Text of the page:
“No, wait,” I said to my husband who was driving. “Take a left on Main Street, not a right.” We were in the process of retracing Gen. Ulysses S. Grant’s Trail in reverse from Cape Girardeau to Ironton, working from a tour that I found online at the Cape Girardeau Tourism Bureau’s website.
It’s not as simple to do a driving tour backwards as it may sound. You cannot just start at the bottom and work your way up.
The tour, however you drive it, is filled with interesting stops and opportunities that allow you to get a feel for what it must have been like when Missouri’s ground was covered with mud and blood during the Civil War.
Grant’s Missouri Trail in Reverse
We started with the tour’s Stop #7 since we were already in Cape Girardeau. On Water Street, across from the Mississippi River, stands Grant’s Headquarters – now the Port Cape Girardeau Restaurant. Grant only spent a few days at this site in late summer 1861, until he moved across the river to Cairo, Illinois. The red brick building has three-foot thick walls and has withstood floods and tornadoes.
History records that Grant saddled up at this location on September 2, 1861, to ride out to meet Union Gen. Benjamin N. Prentiss at Jackson, Mo. Grant had recently taken command of the federal armies in Southeast Missouri 13 days earlier, after being relieved of duties in Ironton by Prentiss. Grant left via Water Street and heard thundering hooves and approaching military columns coming down Spanish Street.
Lo and behold, it was Prentiss and company. At an undesignated point somewhere along Themis and Spanish streets, the two generals had words concerning a previous argument over who would be the senior brigadier general over the federal armies in Southeastern Missouri. Grant, who had already visited St. Louis and pulled a few strings, immediately preempted Prentiss’s authority and ordered him to march the men back to Jackson, which Prentiss did.
Prentiss then tendered his resignation, which was refused, and put himself under house arrest and went to St. Louis. Later, Prentiss, aka “the hero of Shilo,” would save Grant’s army at Shiloh and Grant would write kindly of him in memoirs.
The next stop was in Jackson at the Jackson Cemetery, located off High Street. Here lies Col. William L. Jeffers in a grave that is easy to locate – smack dab in the middle of the entry to the cemetery. Jeffers, aka “Captain of the Swamps,” was a prominent citizen of Jackson and commanded the 8th Missouri Cavalry (CSA).
After Jackson, we took Highway 72 for about 37 miles to Fredericktown and drove around and around the town square admiring the courthouse and trying to figure out where to turn off to find the next stop on the tour. We finally found South Main Street and traveled two blocks to see the shambles of a once-beautiful brick home that once served as the headquarters of Col. William P. Carlin during the Battle of Fredericktown. There’s a nice little dairy bar located next to this place, and we availed ourselves of its soft-serve ice cream on a warm and windy afternoon.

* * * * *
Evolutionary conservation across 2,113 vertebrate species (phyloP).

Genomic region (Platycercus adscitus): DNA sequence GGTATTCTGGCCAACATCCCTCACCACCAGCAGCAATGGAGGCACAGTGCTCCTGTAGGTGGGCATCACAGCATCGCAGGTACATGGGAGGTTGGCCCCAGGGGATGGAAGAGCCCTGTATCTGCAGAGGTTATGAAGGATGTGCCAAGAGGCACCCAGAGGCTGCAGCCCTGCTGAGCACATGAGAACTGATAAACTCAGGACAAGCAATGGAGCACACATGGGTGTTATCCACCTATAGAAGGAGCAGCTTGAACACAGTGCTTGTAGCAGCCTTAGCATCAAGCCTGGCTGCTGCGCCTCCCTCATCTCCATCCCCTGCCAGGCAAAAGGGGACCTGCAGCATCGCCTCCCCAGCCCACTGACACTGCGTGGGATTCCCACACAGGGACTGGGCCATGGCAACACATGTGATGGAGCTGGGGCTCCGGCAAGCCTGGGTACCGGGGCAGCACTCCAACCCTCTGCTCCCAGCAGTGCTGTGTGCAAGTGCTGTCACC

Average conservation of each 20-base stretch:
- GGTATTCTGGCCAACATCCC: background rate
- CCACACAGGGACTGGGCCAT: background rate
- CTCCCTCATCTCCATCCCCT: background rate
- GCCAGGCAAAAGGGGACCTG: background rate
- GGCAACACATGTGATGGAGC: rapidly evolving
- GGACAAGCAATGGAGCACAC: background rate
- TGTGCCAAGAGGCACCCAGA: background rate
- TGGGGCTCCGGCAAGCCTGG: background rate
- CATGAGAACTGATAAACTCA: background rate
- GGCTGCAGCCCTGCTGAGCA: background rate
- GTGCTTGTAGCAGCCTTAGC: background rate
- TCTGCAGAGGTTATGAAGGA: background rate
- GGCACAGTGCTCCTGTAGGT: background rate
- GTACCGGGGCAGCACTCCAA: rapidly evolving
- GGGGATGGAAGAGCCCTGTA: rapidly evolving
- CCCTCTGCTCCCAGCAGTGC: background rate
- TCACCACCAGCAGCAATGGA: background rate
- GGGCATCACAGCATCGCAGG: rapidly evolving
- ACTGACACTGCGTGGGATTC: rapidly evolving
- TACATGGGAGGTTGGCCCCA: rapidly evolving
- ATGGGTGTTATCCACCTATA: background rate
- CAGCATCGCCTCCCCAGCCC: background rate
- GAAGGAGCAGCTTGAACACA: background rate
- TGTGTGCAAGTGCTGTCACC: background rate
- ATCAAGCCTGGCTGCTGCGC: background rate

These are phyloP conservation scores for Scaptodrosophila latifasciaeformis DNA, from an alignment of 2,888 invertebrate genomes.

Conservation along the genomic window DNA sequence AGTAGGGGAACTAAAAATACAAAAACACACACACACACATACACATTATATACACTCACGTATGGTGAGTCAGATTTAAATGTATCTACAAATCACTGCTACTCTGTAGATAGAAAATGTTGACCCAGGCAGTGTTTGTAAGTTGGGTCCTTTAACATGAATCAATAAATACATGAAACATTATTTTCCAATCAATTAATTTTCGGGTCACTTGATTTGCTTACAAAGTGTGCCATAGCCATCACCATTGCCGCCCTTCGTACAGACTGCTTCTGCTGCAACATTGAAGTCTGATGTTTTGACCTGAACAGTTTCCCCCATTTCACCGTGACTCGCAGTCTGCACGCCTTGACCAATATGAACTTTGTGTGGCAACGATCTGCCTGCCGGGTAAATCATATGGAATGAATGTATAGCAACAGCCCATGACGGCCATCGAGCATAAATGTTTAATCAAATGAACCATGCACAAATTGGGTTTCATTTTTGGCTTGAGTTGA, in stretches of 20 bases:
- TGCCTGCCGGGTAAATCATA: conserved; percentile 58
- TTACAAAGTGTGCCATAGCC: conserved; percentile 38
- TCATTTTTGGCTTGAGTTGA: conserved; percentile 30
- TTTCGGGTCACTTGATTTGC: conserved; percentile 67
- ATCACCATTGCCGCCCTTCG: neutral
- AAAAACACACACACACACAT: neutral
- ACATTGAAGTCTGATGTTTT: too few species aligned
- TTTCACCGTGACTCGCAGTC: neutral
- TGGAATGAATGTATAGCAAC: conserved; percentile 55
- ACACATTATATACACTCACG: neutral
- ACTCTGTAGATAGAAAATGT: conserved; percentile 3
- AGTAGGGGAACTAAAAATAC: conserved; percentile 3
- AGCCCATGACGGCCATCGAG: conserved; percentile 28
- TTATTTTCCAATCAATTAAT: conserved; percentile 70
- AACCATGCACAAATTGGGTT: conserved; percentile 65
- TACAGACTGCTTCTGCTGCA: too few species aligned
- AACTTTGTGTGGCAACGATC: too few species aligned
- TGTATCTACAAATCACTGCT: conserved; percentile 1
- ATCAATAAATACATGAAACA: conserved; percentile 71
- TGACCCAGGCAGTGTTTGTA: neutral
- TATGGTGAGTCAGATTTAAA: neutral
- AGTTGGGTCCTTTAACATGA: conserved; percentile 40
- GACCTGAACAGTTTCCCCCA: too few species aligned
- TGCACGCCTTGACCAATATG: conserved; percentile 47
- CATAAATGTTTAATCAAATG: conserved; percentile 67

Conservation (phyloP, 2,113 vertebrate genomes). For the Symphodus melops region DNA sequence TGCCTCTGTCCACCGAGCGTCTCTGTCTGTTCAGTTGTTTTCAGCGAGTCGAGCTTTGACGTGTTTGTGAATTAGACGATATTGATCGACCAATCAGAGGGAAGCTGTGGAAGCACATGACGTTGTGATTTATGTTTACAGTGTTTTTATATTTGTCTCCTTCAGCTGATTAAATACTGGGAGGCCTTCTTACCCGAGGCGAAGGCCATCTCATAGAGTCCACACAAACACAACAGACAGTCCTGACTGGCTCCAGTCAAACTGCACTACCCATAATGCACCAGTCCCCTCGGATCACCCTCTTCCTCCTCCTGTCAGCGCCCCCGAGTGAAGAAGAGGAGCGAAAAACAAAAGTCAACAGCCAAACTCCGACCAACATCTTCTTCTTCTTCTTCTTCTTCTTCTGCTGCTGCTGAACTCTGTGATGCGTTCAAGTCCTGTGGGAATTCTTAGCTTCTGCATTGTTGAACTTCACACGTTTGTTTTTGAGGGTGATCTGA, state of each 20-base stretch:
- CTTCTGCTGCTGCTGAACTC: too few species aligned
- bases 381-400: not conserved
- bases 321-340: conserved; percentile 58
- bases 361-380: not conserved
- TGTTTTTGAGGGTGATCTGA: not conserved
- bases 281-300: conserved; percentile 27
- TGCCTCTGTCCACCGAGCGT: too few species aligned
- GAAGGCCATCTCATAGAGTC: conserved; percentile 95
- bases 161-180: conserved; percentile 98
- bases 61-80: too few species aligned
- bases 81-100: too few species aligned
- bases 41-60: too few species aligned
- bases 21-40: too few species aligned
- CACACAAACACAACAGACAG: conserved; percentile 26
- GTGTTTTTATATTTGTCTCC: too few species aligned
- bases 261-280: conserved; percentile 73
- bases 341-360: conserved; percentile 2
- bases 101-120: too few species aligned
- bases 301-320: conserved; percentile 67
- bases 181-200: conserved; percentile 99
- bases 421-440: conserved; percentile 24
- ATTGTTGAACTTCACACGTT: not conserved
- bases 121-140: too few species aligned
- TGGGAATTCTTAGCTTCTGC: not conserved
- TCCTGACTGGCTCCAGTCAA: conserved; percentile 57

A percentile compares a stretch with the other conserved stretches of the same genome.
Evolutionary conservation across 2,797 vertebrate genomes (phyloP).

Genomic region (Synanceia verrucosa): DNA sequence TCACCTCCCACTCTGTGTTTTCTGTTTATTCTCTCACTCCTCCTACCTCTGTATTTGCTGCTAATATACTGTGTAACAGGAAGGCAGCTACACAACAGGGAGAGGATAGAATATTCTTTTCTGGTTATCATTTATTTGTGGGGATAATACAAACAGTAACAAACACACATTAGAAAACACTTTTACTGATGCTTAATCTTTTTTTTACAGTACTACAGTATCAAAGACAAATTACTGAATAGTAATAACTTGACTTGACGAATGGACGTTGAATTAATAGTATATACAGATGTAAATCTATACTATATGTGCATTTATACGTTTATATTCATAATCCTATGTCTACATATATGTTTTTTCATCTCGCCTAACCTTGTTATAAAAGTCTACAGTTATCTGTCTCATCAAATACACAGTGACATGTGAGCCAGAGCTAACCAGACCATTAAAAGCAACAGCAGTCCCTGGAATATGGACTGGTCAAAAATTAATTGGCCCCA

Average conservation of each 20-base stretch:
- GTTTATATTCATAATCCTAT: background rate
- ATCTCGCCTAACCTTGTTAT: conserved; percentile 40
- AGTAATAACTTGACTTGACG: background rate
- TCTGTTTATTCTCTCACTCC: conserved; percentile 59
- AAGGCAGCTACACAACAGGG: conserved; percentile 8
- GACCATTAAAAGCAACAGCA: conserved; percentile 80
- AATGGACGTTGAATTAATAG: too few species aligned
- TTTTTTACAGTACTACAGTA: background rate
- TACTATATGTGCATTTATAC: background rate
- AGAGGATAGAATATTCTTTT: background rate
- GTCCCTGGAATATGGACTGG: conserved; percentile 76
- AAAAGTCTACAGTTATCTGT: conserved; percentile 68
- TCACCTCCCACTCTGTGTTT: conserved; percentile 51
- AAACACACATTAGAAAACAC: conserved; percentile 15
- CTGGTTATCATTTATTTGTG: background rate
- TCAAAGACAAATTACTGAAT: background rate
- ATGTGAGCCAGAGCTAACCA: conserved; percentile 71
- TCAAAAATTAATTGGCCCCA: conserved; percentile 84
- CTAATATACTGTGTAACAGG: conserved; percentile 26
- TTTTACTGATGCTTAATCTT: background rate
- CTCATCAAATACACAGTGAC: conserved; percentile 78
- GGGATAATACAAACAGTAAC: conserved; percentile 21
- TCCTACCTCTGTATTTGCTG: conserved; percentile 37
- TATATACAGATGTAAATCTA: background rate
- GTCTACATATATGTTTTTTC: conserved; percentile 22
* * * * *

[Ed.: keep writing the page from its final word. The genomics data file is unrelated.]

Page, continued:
Unfortunately the house is derelict and unoccupied. By looking through the broken glass panes of the second floor, you can see the open holes in ceilings that allow water to penetrate the structure. Frankly, I’m amazed that the town has not seen fit to either restore the place or condemn it.
We traveled back to the town square and once again admired the courthouse while I figured out where to direct my husband to turn the truck. We followed West Main to St. Michael’s Catholic Church where we found the grave of Col. Adin B. Lowe, who earned the distinction of being the “ highest-ranking casualty” of the Battle of Fredericktown.
Also in Fredericktown, below the city cemetery, we viewed a valley that was the site of the Battle of Fredericktown.
After leaving Fredericktown, we drove west on Highway 72. After about 12 miles, we turned off at the Roselle Access, where the St. Francis River Camp played host to troops from both sides, including Gen. Sterling Price’s troops in September 1864 before they attacked the Arcadia Valley.
It’s a stretch of the imagination to believe that this serene site once held thousands of troops with their weapons caches and supplies.
On the day we stopped, three little red-haired boys sat in teensy lawn chairs with little plastic fishing poles, casting little red plastic fish attached to the ends of their lines while their parents supervised.
We traveled to Ironton to the grounds of present-day St. Marie du Lac Catholic Church, where Grant received his commission as Brigadier General. According to the tourism website, this location is “one of Missouri’s least known but most important historic places, this is the place where Grant established his headquarters when he took command of the federal garrison in Ironton on August 8, 1861.”
Grant’s illustrious career as a general started here. Near the church’s gazebo flows the spring where Grant supposedly said that he would follow the water to the Gulf of Mexico. Beware of the geese that guard the gazebo.
2019 update: The tour information is available from the Cape Girardeau Tourism Bureau, located at 400 Broadway in Cape Girardeau, Missouri. Although this drive occurred in 2005, you can certainly retrace it today.